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Why Greek Island Houses Are Blue and White

Blue and White houses on the Greek Island Santorini
The iconic blue and white Greek houses of Santorini. Credit: Greek Reporter

World famous destinations such as Mykonos and Santorini are easy to identify in photos thanks in part to their distinct architecture. Influencers love taking pictures in front of the islands’ whitewashed homes and blue accents and doors. But why are Greek island houses blue and white?

Many people recognize blue and white as the iconic colors of Greece. They’re the colors of the flag. They are also the colors of the bright sea and sky synonymous with the beautiful Mediterranean.

However, on the Cycladic islands, the distinctive blue and white colors of homes are not based on the colors’ symbolism within Greece. In fact, there were several reasons behind this iconic characteristic of Greek island architecture. These were mostly practical reasons.

Cooling down island homes in the summer

Many homes on islands like Mykonos, Paros, and Naxos were originally built out of stone. This was a practical decision since wood was not easily found on rocky Aegean islands.

However, the rocky terrain is of a darker color. This presented a problem during the sunny Greek summers. The sunlight beating down on the homes would be absorbed by the dark stones, making the interior unbearably hot.

Hence, residents began painting the stones white in an effort to cool down their indoor spaces. The process worked, resulting in cooler, more comfortable island homes.

How Cholera Affected Home Design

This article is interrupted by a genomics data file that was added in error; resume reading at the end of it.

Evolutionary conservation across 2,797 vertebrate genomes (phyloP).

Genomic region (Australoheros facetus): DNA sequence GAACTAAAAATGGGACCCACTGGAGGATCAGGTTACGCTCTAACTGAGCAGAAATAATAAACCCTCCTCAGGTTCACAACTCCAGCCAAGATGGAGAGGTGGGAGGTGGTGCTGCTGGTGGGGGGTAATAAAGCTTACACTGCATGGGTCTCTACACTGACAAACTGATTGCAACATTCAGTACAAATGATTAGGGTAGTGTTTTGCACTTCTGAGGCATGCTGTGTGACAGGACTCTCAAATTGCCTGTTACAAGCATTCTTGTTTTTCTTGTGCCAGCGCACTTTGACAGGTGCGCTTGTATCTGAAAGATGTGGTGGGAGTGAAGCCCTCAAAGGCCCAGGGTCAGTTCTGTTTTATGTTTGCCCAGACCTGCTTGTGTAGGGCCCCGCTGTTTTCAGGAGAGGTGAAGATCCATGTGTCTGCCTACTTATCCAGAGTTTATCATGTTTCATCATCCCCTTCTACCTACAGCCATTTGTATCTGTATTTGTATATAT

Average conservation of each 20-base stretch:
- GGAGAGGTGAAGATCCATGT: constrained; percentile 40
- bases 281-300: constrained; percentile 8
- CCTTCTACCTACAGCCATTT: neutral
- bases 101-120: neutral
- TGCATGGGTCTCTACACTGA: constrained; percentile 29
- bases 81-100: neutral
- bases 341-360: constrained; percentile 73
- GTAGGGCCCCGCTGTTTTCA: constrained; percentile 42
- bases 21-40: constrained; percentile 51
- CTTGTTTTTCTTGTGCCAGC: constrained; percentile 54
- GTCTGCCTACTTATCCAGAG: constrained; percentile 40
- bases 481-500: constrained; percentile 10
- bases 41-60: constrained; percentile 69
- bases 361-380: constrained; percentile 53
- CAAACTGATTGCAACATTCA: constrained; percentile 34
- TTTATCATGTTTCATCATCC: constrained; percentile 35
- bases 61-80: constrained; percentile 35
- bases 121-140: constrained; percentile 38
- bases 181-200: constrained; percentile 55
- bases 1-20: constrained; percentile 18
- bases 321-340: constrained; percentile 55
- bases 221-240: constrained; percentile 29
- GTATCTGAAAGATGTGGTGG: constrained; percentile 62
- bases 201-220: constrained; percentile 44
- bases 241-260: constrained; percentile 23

In 1938, a national order mandated the painting of island homes in blue and white. At the time, Greece was suffering an outbreak of cholera during the dictatorship of Ioannis Metaxas. In an effort to curb the disease, he ordered citizens to whitewash their homes.

This might sound strange today, but the whitewash used to paint the houses contained limestone. Limestone is a powerful disinfectant, and not many others were in common use at the time.

Greek citizens thus whitewashed their homes to help sanitize them and reduce the spread of cholera.

What about the blue color of Greek island houses?

Greek islands homes in Amorgos
The Greek island of Amorgos, showing old windmills atop its highest point. Credit: Wikimedia Commons

Though blue is the most common accent color for doors and shutters in the Cycladic islands, it’s not the only one. In fact, if you walk around many islands, you will notice accents of red, green, and brown, in addition to blue.

However, the vibrant blue color still dominates the Cycladic landscape. Why is that?

Well, it comes down to cost. Fishermen and other seafaring men painted their windows and shutters with whatever was left over after painting their boat. Because of its components, blue was usually the cheapest paint color available.

The blue used for Greek island homes was made from a mixture of limestone and a cleaning product called “loulaki,” which was a kind of blue talcum powder most islanders had readily available at home. Therefore, blue paint was a very easy color for them to make.

Military dictatorship enforces color scheme on Greek islands

The pretty colors of Greek island homes became mandatory during the military dictatorship that took over Greece in 1967. The regime believed the colors would inspire patriotism and were reflective of Greek nationalism.

Eventually, they passed a law in 1974 to mandate the painting of Greek island homes in blue and white.

Although these regulations have now been relaxed, the blue and white colors of the Greek islands have become a huge draw for travelers. Therefore, many islanders continue painting their homes in these colors. Essentially, this is both for the practical reasons they started using these colors and because they are good for tourism.

Wandering around the Cycladic islands today, visitors can easily find homes with original earth-colored stones or slightly different colors. However, blue and white still dominate Greek island design, and island homes are known for this popular color scheme worldwide.

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